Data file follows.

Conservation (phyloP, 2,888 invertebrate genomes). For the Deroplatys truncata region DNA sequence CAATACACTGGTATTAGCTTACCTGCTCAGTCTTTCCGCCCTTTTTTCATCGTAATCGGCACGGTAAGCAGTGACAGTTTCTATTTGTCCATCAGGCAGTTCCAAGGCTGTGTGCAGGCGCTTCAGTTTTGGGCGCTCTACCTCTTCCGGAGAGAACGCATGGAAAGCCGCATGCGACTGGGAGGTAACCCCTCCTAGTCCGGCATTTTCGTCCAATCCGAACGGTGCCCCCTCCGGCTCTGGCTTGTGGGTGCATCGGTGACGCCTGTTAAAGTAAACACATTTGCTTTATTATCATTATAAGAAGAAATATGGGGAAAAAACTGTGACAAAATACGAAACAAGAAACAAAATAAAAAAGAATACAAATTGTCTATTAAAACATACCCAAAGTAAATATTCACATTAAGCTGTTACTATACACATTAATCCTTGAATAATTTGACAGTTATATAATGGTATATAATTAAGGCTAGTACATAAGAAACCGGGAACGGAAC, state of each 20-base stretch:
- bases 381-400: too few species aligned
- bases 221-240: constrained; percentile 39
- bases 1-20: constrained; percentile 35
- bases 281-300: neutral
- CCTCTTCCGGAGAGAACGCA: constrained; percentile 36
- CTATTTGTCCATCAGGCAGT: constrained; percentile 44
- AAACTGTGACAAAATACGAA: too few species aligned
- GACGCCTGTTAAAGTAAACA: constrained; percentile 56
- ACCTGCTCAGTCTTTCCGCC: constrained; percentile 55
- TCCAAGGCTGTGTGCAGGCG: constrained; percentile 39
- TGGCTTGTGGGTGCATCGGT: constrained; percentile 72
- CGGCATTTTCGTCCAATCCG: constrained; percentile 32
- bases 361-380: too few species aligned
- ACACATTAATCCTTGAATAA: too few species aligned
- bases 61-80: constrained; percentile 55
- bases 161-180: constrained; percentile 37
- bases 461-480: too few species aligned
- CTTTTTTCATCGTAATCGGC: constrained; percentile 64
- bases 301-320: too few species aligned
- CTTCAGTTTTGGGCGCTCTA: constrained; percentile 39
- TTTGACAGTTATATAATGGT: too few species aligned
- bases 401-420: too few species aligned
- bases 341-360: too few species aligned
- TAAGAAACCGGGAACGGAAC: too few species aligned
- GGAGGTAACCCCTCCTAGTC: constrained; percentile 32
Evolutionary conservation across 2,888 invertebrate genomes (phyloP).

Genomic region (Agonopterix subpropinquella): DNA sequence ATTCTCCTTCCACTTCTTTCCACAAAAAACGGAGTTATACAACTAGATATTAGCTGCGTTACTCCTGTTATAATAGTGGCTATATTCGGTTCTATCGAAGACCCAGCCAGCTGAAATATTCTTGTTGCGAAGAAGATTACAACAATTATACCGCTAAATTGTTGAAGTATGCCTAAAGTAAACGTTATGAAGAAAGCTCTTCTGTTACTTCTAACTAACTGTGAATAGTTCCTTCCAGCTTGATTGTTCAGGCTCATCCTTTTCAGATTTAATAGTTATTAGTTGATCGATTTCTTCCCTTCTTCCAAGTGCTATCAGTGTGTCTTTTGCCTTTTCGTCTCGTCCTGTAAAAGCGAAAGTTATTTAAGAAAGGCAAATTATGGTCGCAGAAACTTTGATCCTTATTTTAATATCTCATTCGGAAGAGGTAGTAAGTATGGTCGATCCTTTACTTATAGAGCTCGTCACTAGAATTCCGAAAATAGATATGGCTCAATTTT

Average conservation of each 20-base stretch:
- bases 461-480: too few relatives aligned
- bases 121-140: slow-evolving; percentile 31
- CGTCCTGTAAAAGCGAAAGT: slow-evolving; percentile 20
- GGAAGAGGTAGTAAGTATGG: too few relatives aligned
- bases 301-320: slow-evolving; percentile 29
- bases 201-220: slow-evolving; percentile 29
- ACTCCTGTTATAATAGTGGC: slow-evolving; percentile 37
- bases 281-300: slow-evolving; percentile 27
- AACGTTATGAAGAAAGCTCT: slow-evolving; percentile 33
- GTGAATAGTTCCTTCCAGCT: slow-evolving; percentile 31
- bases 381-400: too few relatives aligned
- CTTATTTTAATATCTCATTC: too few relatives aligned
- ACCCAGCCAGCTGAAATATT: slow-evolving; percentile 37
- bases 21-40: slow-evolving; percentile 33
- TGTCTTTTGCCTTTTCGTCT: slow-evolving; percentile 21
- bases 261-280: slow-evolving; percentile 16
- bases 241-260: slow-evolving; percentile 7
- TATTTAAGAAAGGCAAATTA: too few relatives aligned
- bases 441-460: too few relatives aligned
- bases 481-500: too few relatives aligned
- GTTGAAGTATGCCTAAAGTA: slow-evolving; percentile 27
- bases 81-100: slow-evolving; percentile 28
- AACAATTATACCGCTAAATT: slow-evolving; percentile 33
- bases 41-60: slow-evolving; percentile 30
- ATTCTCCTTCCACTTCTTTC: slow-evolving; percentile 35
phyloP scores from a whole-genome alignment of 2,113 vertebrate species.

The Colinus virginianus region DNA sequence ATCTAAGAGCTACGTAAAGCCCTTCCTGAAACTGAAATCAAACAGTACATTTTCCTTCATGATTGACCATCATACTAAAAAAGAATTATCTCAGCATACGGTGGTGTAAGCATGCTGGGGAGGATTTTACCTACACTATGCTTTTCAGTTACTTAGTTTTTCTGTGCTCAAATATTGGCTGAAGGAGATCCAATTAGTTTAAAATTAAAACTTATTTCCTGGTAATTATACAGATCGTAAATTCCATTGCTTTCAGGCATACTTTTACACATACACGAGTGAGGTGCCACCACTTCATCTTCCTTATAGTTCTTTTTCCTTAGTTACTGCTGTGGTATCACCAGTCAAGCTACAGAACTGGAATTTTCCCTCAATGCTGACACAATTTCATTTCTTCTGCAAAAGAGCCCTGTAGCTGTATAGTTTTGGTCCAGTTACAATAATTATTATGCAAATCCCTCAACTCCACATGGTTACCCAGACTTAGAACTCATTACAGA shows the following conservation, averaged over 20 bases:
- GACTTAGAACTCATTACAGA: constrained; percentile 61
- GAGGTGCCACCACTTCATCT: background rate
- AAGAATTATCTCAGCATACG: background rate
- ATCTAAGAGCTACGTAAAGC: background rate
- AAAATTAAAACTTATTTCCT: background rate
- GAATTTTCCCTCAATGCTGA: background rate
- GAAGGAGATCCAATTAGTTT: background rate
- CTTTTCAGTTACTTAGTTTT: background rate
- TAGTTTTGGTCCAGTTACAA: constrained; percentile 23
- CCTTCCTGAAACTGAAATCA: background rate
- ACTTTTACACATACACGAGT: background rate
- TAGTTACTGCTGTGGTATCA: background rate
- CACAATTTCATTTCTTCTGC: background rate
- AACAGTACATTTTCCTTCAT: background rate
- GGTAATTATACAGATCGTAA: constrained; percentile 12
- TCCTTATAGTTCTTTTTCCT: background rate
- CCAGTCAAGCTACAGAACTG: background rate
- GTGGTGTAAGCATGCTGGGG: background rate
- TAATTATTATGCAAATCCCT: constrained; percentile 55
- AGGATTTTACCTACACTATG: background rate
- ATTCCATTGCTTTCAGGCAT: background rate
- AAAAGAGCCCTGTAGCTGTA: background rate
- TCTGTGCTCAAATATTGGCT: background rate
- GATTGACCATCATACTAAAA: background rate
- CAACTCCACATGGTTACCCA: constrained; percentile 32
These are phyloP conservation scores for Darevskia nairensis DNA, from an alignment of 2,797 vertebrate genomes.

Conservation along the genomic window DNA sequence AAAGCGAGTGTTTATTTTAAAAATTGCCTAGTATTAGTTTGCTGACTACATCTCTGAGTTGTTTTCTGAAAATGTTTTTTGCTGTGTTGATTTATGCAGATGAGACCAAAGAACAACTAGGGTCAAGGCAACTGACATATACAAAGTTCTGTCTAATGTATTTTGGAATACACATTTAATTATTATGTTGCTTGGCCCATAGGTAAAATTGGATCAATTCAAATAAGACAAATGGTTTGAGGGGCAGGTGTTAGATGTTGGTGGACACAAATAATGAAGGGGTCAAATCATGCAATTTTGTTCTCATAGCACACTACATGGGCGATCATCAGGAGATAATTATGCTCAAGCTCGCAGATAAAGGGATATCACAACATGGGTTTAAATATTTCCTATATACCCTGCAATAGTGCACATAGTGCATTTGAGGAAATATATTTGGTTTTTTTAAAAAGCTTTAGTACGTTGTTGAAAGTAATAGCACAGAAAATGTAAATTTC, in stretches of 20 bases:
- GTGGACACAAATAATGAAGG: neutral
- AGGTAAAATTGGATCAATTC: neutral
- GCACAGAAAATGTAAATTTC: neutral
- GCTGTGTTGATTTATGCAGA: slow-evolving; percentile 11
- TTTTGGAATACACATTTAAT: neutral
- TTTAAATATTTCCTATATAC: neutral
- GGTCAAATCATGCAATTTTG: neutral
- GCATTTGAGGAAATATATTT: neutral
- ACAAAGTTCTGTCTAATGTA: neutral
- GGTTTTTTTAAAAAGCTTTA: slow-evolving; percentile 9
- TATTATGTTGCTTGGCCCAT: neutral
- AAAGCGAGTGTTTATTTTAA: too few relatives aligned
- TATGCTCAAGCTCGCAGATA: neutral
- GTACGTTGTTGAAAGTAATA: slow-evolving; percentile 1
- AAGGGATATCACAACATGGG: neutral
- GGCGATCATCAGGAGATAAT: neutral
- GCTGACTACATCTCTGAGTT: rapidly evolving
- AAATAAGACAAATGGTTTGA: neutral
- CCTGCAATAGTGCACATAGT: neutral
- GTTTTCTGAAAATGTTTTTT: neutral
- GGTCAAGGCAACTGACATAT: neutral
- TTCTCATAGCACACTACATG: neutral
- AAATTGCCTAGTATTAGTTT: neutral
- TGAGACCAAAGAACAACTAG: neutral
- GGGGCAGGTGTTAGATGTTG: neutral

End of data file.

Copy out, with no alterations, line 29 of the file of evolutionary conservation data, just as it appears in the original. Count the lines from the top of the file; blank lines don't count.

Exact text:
Average conservation of each 20-base stretch: